AS: You're exactly right. This is a preview of their future and not everybody gets a preview of their future. There are states where you can be sentenced to an adult jail at age 16 or 17 and a lot of these kids are 15, 16 and 17 and they just wind up in that very jail. It becomes very real for them and none of these kids have a realistic idea of what jail is like. They're beliefs are based on the media and rap music and being cool and hanging out and being with tough guys. Well, they quickly come to find out that jail is ugly and horrible and frightening in every way possible and your freedom is taken away and you no longer have a computer or cell phone or a refrigerator to go get a snack whenever you want. You may have to fight for your possessions with somebody every day and you could get raped or gang-raped by people bigger than you. It's really just an unbelievably awful way to live and the kids see that and they're witnessing it from the inmates who are telling them about it and threatening them.
JH: As a producer, you're doing twelve episodes in different jails but are the jail programs different enough so the shows are not repetitive?
AS: I have to write for A&E, before they approve us filming, how that program is different or to use Jewish terminology, how is this program different from all the other programs. [Laughs.] The fact is, each one has some element to it that the others don't. Obviously they are similarities but each one is different. We even have an all-night program in an isolated cellblock where kids are kept overnight and awakened for a count every two hours. So, every one of the programs have different elements. Some are all girls, some are all boys and some are both so we had some variety there.
JH: I felt like you could also do a series on the people who work in these jobs with these kids. Did you get a sense of that?
AS: I think most people aren't aware that the officers and the deputies that run these programs are volunteers. They do it on their own time and they don't get paid for it. Of course, the inmates don't get paid or get any benefits at all; they just really want to help the kids. It's a win-win situation for everybody. I get the sense that these officers, at least the ones I'm in touch with, are compassionate people who care about young people, who want to make a difference and they want to help.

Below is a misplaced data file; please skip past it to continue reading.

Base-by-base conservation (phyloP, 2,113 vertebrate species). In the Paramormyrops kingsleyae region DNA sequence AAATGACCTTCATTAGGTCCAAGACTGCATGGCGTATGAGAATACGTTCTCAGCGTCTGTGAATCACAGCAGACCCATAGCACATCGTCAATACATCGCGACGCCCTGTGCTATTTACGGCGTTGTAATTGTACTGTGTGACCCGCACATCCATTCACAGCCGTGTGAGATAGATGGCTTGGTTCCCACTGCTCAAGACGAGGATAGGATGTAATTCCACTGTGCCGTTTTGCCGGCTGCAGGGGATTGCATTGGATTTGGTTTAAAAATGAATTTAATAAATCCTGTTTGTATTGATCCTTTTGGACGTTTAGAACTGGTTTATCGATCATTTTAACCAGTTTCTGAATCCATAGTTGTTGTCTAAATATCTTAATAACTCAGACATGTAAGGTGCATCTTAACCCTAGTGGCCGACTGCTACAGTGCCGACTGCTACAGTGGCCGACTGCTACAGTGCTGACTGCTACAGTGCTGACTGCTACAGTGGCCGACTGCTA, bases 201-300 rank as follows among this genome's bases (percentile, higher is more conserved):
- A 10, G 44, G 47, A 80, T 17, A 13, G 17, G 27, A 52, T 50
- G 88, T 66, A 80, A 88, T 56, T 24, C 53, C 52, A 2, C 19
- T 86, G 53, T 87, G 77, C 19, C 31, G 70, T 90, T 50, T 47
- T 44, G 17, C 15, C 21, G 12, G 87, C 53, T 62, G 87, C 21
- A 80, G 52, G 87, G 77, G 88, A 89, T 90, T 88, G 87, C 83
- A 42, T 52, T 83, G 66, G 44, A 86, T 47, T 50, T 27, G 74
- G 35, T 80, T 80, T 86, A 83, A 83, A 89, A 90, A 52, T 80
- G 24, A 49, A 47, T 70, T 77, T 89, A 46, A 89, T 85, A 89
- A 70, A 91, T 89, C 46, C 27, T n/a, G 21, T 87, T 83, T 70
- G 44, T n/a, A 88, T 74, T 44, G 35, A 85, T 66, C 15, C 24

JH: What else will we see in the coming episodes?
AS: In one of the programs, a juvenile actually gets thrown out of the program. He becomes so disruptive...he's just out of control so they throw him out and it's interesting to see what happens to him. Does he change even though he didn't complete the program? If you watch a lot of these episodes, the correctional officers and deputies are always challenging the kids because they really want them to see that they aren't as tough as they think they are. They'll get right in their face and say 'Go ahead! Take a swing at me.' Of course, nobody ever does until this girl takes a swing at this female officer and afterwards they asked her 'Why did you hit her?' and she said 'Because she told me to!' They said 'Do you do everything you're told to do? If I told you to jump off a cliff would you do it?' She said 'Yes.' Unbelievable dialogue. Then we have one program that takes place over one week, not one day or one night, because it not only involves the jail but it involves taking the kids to the morgue, to an emergency room, to a funeral home, to a courthouse [and] to the Sheriff's office. It focuses on alcohol and drugs and it's a really comprehensive program because it shows all sides of what can happen to you medically, legally and, of course, the jail time.
JH: One general question, since television has become such a broad marketplace now, does it make your job of producing reality and documentaries easier?
AS: I think in terms of documentaries, which is what I like to do the most, I think it has made it easier because there are more outlets than just the broadcast networks, which don't tend to do many documentaries anymore. Then you have PBS, which does a lot of them but the answer is yes when it comes to documentaries. I guess it would be true for everything because now there are original dramas on cable and there are also sitcoms on basic cable, which is new. I think the landscape is really changing and when you're in the middle of change, it's kind of hard to know where it's all going but I think it's a good thing. Obviously, it shrinks the audience size for any given outlet, with the exception of 'American Idol,' which seems to attract every American alive, but when we premiered for season one, we were the highest rated original series premiere in the history of A&E and I don't know if we're going to do that well coming back for season two but I hope we get a sizeable audience.
"Beyond Scared Straight" airs Thursdays at 10:00/9:00c on A&E.